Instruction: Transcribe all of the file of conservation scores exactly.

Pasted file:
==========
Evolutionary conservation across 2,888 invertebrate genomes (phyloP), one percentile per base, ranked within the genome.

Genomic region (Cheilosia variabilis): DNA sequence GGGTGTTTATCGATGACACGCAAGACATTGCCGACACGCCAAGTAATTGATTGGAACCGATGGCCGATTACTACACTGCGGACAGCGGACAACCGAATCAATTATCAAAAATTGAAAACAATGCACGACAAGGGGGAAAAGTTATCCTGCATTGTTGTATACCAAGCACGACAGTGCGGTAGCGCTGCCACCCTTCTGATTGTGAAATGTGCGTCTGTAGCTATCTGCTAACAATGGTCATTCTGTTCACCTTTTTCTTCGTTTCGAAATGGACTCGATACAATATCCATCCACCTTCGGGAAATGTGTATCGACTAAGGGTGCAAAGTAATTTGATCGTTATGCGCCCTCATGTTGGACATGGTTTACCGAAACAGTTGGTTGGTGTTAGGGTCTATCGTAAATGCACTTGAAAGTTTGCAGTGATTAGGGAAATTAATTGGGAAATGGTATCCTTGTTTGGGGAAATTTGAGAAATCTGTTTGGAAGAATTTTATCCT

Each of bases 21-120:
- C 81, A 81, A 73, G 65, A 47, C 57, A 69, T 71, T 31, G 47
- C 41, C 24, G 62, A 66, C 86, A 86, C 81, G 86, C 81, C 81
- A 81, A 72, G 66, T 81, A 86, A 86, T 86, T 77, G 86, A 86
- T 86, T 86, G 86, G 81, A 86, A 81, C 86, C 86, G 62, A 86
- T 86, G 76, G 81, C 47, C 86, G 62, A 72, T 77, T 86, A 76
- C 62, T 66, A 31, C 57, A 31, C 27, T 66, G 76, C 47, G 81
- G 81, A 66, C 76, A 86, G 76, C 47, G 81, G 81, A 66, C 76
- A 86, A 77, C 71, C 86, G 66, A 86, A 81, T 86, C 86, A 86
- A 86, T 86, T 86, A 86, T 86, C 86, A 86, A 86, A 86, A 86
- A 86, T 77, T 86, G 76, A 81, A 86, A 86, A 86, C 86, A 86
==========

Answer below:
Evolutionary conservation across 2,888 invertebrate genomes (phyloP), one percentile per base, ranked within the genome.

Genomic region (Cheilosia variabilis): DNA sequence GGGTGTTTATCGATGACACGCAAGACATTGCCGACACGCCAAGTAATTGATTGGAACCGATGGCCGATTACTACACTGCGGACAGCGGACAACCGAATCAATTATCAAAAATTGAAAACAATGCACGACAAGGGGGAAAAGTTATCCTGCATTGTTGTATACCAAGCACGACAGTGCGGTAGCGCTGCCACCCTTCTGATTGTGAAATGTGCGTCTGTAGCTATCTGCTAACAATGGTCATTCTGTTCACCTTTTTCTTCGTTTCGAAATGGACTCGATACAATATCCATCCACCTTCGGGAAATGTGTATCGACTAAGGGTGCAAAGTAATTTGATCGTTATGCGCCCTCATGTTGGACATGGTTTACCGAAACAGTTGGTTGGTGTTAGGGTCTATCGTAAATGCACTTGAAAGTTTGCAGTGATTAGGGAAATTAATTGGGAAATGGTATCCTTGTTTGGGGAAATTTGAGAAATCTGTTTGGAAGAATTTTATCCT

Each of bases 21-120:
- C 81, A 81, A 73, G 65, A 47, C 57, A 69, T 71, T 31, G 47
- C 41, C 24, G 62, A 66, C 86, A 86, C 81, G 86, C 81, C 81
- A 81, A 72, G 66, T 81, A 86, A 86, T 86, T 77, G 86, A 86
- T 86, T 86, G 86, G 81, A 86, A 81, C 86, C 86, G 62, A 86
- T 86, G 76, G 81, C 47, C 86, G 62, A 72, T 77, T 86, A 76
- C 62, T 66, A 31, C 57, A 31, C 27, T 66, G 76, C 47, G 81
- G 81, A 66, C 76, A 86, G 76, C 47, G 81, G 81, A 66, C 76
- A 86, A 77, C 71, C 86, G 66, A 86, A 81, T 86, C 86, A 86
- A 86, T 86, T 86, A 86, T 86, C 86, A 86, A 86, A 86, A 86
- A 86, T 77, T 86, G 76, A 81, A 86, A 86, A 86, C 86, A 86